Giant hammerhead shark catch: Is Florida angler hero or villain?
There's an interesting story in today's St. Petersburg Times about Capt. Bucky Dennis and the negative reaction regarding his recent catch of a 1,060-pound great hammerhead shark off Boca Grande, Fla.
Dennis shattered the 80-pound line-class world record. He already held the all-tackle world record, for his capture of a 1,280-pound hammerhead in the same area in 2006. That 14-foot shark was about 50 years old and contained 55 baby hammerheads.
Was Dennis, who had two clients aboard, within his right to catch and kill such a remarkable predator? Absolutely. Shark fishing is legal and the International Game Fish Assn. still accepts world record submissions for most species of sharks.
But was Dennis right to haul the shark aboard and kill it, merely for the sake of another record? That's debatable. This is an era of shark conservation and shark numbers around the world -- including hammerheads in the Gulf of Mexico -- are severely depleted.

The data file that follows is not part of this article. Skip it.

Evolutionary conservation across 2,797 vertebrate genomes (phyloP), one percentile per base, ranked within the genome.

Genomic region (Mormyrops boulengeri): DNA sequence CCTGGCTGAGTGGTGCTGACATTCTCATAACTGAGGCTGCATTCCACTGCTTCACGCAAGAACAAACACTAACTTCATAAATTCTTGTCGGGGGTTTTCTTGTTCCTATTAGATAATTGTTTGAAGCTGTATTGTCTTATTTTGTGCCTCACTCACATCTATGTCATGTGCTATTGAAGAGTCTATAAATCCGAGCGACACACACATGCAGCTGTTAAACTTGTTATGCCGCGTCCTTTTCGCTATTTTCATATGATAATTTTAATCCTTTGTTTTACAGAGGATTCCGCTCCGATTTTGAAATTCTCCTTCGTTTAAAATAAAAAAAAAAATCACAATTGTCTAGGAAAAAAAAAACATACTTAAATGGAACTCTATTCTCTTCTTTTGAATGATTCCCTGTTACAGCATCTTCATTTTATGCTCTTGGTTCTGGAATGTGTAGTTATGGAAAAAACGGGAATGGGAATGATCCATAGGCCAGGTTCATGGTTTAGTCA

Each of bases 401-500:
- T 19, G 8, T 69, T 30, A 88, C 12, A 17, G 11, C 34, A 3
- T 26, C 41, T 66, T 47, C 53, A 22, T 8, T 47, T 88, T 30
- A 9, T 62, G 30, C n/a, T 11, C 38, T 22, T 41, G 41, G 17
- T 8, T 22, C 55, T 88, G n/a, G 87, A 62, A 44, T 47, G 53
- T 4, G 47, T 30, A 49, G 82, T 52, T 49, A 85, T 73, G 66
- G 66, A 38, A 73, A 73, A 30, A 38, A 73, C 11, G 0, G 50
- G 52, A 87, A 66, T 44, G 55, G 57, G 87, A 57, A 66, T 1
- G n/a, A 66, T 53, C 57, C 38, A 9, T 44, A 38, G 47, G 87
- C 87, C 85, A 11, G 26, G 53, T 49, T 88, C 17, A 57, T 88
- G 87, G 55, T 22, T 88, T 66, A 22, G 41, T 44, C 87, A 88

Dennis, who releases most of the sharks he catches, could not even donate this latest catch for research. The Mote Center for Shark Research rejected the specimen because it did not want to encourage the killing of sharks--particularly large breeding females.
Bloggers and e-mailers assailed Dennis. They labeled him a coward and moron, those and other words not fit for print. One said, "A real fisherman wouldn't have killed such a beautiful machine."
Said Dennis: "Times have changed, I understand. A lot of people want to save the world."
Photo of the 1,060-pound hammerhead courtesy of Julie Deibler